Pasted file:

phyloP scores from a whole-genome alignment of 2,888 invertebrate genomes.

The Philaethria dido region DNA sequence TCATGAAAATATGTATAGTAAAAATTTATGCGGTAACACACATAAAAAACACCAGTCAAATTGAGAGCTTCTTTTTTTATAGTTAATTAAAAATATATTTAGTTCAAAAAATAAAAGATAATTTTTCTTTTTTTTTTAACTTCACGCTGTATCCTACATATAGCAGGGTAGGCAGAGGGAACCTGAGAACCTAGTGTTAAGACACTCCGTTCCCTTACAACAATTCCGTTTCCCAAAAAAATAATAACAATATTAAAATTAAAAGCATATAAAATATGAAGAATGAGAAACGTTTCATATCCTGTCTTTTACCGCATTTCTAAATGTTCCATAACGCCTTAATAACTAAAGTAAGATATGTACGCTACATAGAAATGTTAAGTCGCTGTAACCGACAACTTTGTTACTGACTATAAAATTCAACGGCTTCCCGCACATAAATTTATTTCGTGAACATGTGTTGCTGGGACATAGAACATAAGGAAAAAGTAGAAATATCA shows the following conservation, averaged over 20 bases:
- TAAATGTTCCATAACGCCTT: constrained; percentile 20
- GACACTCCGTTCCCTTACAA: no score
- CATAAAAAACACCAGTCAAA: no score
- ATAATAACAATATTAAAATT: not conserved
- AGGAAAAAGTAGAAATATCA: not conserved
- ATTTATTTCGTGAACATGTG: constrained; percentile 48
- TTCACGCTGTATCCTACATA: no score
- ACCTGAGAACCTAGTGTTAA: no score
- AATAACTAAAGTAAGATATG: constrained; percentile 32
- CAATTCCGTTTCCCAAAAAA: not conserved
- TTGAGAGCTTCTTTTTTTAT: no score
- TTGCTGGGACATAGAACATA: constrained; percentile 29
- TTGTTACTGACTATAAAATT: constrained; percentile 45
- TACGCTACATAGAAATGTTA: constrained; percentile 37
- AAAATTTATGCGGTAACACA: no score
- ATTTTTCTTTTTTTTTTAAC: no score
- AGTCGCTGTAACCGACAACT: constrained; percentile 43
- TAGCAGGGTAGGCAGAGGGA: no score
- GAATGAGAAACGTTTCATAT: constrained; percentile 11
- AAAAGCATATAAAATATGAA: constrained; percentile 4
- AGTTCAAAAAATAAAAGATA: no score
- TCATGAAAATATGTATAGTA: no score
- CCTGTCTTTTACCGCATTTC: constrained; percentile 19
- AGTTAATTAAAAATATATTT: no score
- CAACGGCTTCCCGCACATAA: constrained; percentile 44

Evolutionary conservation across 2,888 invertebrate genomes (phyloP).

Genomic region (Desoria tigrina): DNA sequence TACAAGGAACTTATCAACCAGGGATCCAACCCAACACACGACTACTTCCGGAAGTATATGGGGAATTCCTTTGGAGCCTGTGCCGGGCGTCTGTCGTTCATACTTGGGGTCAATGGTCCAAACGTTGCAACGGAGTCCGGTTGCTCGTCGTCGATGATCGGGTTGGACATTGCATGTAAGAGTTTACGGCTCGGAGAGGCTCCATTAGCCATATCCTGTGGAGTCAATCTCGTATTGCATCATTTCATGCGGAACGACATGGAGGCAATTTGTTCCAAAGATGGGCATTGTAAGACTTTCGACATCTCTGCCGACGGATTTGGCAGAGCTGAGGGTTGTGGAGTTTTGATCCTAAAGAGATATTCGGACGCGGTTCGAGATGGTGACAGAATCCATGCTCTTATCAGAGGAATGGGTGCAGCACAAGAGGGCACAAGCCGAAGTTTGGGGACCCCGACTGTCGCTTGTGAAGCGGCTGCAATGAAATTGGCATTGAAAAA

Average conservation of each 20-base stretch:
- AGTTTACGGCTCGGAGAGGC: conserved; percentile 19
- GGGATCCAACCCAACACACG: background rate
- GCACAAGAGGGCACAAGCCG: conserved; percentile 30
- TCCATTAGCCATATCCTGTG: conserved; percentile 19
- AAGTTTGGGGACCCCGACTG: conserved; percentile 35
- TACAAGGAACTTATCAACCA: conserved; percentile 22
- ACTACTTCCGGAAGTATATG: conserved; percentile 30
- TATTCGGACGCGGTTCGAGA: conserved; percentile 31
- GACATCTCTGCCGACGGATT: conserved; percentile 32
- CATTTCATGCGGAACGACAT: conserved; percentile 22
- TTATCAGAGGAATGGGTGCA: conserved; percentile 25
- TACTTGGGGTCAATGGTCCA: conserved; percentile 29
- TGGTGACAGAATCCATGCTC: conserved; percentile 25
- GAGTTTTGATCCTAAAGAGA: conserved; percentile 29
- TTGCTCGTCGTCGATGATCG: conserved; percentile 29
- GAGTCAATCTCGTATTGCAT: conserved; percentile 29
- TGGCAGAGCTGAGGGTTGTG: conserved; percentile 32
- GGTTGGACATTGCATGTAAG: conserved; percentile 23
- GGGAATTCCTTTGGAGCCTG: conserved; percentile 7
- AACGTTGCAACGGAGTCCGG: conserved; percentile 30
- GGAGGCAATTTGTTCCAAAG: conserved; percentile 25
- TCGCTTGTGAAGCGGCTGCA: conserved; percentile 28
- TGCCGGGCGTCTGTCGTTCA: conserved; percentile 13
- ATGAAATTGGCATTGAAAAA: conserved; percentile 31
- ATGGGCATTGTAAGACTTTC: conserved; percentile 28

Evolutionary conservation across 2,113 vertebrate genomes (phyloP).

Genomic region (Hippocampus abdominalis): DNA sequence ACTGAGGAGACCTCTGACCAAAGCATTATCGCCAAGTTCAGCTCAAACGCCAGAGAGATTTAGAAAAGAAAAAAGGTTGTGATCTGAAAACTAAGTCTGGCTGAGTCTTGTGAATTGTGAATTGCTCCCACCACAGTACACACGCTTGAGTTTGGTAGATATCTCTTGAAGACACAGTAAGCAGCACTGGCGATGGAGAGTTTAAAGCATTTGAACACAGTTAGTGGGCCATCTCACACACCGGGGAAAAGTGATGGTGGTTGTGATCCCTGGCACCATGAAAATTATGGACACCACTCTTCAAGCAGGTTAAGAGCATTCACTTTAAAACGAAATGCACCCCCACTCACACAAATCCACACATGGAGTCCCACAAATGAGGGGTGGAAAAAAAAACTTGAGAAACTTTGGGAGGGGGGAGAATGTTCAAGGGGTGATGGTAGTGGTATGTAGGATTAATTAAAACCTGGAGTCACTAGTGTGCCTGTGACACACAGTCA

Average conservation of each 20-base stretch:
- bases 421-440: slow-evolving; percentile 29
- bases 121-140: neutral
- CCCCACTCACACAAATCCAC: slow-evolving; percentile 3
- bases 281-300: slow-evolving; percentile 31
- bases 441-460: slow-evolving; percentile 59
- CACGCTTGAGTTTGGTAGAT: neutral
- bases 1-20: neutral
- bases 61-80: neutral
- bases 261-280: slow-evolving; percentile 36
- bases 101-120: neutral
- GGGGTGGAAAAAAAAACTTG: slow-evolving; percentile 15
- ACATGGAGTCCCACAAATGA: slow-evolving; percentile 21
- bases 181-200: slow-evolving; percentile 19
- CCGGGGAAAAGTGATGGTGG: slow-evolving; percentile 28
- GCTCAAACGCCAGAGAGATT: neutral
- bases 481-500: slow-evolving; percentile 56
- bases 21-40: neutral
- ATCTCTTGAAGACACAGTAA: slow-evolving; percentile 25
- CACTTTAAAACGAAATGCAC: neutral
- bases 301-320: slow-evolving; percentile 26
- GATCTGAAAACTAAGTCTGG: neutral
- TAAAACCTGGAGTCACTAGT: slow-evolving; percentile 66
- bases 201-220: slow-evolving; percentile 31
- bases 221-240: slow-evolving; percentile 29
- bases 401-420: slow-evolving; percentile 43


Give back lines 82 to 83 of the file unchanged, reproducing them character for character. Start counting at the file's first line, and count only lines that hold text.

- bases 221-240: slow-evolving; percentile 29
- bases 401-420: slow-evolving; percentile 43